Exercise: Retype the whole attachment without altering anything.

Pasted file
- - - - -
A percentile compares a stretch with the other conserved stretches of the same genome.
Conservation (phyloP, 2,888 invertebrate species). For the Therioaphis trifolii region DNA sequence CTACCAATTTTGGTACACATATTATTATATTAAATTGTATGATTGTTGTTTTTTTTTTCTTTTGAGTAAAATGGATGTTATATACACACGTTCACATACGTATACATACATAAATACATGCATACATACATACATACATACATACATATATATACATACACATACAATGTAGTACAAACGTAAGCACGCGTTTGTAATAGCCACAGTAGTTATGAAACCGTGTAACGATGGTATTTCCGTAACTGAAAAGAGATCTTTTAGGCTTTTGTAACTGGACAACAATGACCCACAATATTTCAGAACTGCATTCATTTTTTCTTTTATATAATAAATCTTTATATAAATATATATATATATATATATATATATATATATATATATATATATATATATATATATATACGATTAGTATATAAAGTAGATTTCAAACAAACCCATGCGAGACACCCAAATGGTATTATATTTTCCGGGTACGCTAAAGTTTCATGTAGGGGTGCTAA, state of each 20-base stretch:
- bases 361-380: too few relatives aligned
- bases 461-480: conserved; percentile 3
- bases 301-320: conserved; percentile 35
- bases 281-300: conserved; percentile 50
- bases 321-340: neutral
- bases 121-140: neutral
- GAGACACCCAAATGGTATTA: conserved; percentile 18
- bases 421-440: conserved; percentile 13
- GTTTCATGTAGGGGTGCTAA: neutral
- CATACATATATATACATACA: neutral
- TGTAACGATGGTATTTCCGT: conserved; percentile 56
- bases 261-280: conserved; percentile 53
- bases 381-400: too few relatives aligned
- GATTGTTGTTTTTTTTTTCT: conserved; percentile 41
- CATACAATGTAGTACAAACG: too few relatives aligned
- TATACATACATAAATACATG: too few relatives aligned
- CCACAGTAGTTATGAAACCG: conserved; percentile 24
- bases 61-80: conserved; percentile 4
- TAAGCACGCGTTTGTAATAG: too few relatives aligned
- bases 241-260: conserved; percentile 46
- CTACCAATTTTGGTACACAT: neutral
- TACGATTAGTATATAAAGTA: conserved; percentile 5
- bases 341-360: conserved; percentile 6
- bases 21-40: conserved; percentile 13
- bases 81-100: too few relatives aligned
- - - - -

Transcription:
A percentile compares a stretch with the other conserved stretches of the same genome.
Conservation (phyloP, 2,888 invertebrate species). For the Therioaphis trifolii region DNA sequence CTACCAATTTTGGTACACATATTATTATATTAAATTGTATGATTGTTGTTTTTTTTTTCTTTTGAGTAAAATGGATGTTATATACACACGTTCACATACGTATACATACATAAATACATGCATACATACATACATACATACATACATATATATACATACACATACAATGTAGTACAAACGTAAGCACGCGTTTGTAATAGCCACAGTAGTTATGAAACCGTGTAACGATGGTATTTCCGTAACTGAAAAGAGATCTTTTAGGCTTTTGTAACTGGACAACAATGACCCACAATATTTCAGAACTGCATTCATTTTTTCTTTTATATAATAAATCTTTATATAAATATATATATATATATATATATATATATATATATATATATATATATATATATATATATACGATTAGTATATAAAGTAGATTTCAAACAAACCCATGCGAGACACCCAAATGGTATTATATTTTCCGGGTACGCTAAAGTTTCATGTAGGGGTGCTAA, state of each 20-base stretch:
- bases 361-380: too few relatives aligned
- bases 461-480: conserved; percentile 3
- bases 301-320: conserved; percentile 35
- bases 281-300: conserved; percentile 50
- bases 321-340: neutral
- bases 121-140: neutral
- GAGACACCCAAATGGTATTA: conserved; percentile 18
- bases 421-440: conserved; percentile 13
- GTTTCATGTAGGGGTGCTAA: neutral
- CATACATATATATACATACA: neutral
- TGTAACGATGGTATTTCCGT: conserved; percentile 56
- bases 261-280: conserved; percentile 53
- bases 381-400: too few relatives aligned
- GATTGTTGTTTTTTTTTTCT: conserved; percentile 41
- CATACAATGTAGTACAAACG: too few relatives aligned
- TATACATACATAAATACATG: too few relatives aligned
- CCACAGTAGTTATGAAACCG: conserved; percentile 24
- bases 61-80: conserved; percentile 4
- TAAGCACGCGTTTGTAATAG: too few relatives aligned
- bases 241-260: conserved; percentile 46
- CTACCAATTTTGGTACACAT: neutral
- TACGATTAGTATATAAAGTA: conserved; percentile 5
- bases 341-360: conserved; percentile 6
- bases 21-40: conserved; percentile 13
- bases 81-100: too few relatives aligned